This story has been archived from the

Friday, August 15, 2003

Manitou works out kinks of races


Matt Carpenter is excited. You could hear it in his voice. Each word sounds like syllables and each sentence sounds like one word. He’s trying not to be too loud though, his daughter Kyla, 1, is sleeping. But boy, is he excited.

“Simon Gutierrez won a few races this year, and There’s Agusti Roc Amador from Spain. Those two guys are going to make it a dogfight in the Ascent. Mark Warner won the Vail hill climb.

“The women’s marathon will be the most exciting. Erica Larson, whose going for her fifth straight title, had some spectacular times this year. She’ll be challenged by Angela Munge [SIC: should be Mudge]. Either of those two could break the course record. That’s what I’m going to be watching at the finish line. It’s going to be history in the making,” Carpenter said in less than 60 seconds.

Carpenter is talking about this weekend’s 48th running of the Pikes Peak Marathon and Ascent, where a total of 2,600 runners, representing four countries, 47 states and the District of Columbia, will challenge the altitude of Pikes Peak. Saturday’s Ascent is a 13.32-mile course up to Pikes Peak’s summit. Sunday’s Marathon covers the same course as the Ascent but finishes where it started, in front of Manitou Springs City Hall.

Carpenter, 39, of Manitou Springs was disappointed at the level of competition when he won the Ascent last year with a time of 2 hours, 23 minutes, 22 seconds, the second-slowest winning time since 1981.

The 10-time champion said the race committee didn’t allow some top competitive runners in the races because they missed the registration deadline. And that made for a less-impressive field.

But it was nothing new. The race’s level of competition has declined since the mid-1990s. Carpenter, who will compete in both races, boycotted the races in 1999 and 2000 to make the committee realize the decline. Carpenter said some people wrote letters about their concern.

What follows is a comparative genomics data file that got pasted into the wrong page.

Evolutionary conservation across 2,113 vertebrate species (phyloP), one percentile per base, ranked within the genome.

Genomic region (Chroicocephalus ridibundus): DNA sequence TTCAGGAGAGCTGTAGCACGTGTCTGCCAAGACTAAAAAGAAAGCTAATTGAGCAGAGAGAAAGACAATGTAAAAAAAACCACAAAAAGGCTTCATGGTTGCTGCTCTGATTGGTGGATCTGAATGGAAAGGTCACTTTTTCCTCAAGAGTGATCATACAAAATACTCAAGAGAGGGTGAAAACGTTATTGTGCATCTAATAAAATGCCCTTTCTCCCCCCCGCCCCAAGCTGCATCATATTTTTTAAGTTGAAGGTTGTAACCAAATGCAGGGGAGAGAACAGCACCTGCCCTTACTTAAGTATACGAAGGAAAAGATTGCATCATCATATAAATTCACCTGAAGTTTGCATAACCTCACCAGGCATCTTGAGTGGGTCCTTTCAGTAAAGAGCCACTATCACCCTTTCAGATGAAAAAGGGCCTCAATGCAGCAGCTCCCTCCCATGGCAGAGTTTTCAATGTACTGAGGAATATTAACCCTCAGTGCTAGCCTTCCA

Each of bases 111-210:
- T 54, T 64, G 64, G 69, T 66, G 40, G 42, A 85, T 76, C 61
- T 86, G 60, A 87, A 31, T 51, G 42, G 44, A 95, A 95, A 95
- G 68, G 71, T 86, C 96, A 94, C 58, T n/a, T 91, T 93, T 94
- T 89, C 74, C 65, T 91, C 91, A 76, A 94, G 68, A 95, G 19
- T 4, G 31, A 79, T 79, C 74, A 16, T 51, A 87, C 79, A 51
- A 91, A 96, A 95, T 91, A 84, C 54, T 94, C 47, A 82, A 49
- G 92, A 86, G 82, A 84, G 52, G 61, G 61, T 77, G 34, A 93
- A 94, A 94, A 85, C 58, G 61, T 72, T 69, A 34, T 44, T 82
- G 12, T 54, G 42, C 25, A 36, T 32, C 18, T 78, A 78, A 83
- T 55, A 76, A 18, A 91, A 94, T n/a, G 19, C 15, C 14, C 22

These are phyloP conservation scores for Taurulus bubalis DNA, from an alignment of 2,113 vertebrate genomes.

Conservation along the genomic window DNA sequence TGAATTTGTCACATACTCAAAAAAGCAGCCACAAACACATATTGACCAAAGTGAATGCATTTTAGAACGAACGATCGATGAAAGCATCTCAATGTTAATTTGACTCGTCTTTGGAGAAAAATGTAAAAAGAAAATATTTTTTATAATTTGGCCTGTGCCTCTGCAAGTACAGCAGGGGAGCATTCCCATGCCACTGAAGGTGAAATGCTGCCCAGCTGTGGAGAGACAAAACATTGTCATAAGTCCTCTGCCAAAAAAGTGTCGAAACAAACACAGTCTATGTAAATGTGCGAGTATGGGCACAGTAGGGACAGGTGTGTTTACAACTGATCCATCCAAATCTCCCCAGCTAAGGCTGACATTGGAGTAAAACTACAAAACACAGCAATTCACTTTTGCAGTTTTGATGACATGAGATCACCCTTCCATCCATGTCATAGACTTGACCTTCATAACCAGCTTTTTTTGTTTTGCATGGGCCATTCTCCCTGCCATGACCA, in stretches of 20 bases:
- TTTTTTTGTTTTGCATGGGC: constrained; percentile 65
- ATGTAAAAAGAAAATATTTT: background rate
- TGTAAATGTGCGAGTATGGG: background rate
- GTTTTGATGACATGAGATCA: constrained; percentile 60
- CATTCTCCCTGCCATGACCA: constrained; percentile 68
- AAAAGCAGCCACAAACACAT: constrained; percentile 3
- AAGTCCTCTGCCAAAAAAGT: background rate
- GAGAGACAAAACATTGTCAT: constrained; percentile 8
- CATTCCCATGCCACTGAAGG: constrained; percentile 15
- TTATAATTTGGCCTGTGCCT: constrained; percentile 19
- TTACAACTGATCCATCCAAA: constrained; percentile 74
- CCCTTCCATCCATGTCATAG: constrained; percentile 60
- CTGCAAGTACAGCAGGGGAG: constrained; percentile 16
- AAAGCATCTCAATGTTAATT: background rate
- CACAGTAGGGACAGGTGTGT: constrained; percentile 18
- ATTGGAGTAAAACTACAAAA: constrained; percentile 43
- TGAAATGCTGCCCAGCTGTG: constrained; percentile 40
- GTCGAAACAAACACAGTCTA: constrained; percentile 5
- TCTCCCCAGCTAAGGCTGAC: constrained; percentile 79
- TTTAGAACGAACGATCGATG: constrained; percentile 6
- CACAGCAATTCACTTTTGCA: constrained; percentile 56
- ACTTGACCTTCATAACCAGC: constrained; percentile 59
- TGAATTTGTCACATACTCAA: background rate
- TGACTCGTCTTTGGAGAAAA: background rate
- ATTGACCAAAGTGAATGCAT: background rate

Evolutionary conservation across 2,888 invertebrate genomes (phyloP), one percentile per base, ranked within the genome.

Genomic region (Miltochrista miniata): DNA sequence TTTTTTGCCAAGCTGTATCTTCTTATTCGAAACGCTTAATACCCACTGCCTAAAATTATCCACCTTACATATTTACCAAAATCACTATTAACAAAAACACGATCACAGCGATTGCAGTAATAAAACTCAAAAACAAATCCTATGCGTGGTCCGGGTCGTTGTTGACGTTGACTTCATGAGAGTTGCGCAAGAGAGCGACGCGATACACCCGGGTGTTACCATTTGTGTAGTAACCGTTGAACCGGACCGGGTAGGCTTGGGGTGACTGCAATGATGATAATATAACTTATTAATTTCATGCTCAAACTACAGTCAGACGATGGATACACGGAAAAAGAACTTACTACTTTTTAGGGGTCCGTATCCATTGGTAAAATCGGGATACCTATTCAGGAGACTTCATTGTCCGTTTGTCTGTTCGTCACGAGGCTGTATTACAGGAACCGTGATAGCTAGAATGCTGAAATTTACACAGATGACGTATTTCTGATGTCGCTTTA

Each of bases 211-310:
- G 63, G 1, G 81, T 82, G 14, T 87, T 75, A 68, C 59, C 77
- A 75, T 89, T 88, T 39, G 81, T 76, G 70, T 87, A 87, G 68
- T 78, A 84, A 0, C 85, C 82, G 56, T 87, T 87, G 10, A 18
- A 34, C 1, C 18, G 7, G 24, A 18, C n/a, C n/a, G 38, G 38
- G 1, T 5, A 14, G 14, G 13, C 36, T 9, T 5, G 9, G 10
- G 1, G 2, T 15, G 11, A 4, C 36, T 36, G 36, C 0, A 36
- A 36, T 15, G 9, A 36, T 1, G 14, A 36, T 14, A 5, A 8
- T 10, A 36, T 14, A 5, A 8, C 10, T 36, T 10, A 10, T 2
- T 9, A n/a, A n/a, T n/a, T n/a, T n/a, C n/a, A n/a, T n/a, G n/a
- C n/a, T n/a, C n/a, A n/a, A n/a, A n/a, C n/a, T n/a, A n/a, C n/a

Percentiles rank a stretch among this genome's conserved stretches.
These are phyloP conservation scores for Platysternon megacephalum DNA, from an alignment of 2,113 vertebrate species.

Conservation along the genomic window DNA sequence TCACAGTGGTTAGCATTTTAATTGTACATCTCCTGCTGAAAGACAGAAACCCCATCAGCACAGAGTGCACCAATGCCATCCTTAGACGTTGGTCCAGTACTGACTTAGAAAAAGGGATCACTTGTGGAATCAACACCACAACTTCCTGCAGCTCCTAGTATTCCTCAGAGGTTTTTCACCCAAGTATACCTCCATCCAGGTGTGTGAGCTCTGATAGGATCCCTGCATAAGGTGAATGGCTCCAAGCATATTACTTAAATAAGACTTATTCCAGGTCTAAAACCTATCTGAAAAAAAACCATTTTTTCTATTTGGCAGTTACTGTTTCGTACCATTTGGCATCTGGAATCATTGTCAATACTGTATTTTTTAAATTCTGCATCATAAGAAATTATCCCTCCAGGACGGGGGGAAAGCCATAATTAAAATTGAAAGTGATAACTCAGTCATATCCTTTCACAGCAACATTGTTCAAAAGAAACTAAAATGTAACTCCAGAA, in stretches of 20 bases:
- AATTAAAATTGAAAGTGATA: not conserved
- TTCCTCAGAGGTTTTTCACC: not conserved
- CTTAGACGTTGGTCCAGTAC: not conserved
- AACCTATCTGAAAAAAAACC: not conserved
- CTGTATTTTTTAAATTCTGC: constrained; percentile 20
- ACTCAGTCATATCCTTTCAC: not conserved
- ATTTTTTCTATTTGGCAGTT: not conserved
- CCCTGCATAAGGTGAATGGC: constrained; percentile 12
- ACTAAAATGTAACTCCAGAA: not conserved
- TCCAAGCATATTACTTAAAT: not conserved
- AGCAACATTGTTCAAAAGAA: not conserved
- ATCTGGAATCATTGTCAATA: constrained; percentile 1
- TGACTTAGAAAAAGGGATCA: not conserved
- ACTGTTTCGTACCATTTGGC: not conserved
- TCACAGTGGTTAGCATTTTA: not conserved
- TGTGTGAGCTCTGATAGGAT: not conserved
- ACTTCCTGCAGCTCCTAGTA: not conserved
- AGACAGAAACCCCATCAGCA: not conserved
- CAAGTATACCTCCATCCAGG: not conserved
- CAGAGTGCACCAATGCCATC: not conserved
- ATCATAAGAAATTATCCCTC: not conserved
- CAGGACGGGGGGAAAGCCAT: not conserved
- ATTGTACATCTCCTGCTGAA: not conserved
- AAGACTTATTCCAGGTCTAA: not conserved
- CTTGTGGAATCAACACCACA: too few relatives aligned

It worked. Under Ron Ilgen, who is in his second year as the race director, the race committee set two registration deadlines this year.

The first deadline was in early June for anyone who wanted to enter and the second deadline was July 31 for “competitive runners” who didn’t make the first deadline. Ilgen said those who missed the first deadline had to submit an application detailing their competitive running accomplishments. The committee hand-picked 10 competitive male and 10 competitive female runners.

“We didn’t turn away the legit competitors,” Ilgen said. “This year we decided to take application from runners at the top of the game.”

Carpenter couldn’t be any happier.

“The committee took a great step,” he said. “It makes for exciting races. Anyone could win it this year. To me, that’s what sport is all about. The essence of sport is competition, and that’s what the race has been missing for eight years.”

Roc Amador won’t be able to race this year in a late development, but Carpenter probably won’t mind.

He’s excited about the race, but he has a new love now - Kyla, who is letting the neighborhood know she just woke up.

“This is where I’m putting most of my time now,” Carpenter said. “And I love it.”

Copyright 2003, The Gazette, a division of Freedom Colorado Information. All rights reserved. Used with permission.

Back to the Press Archives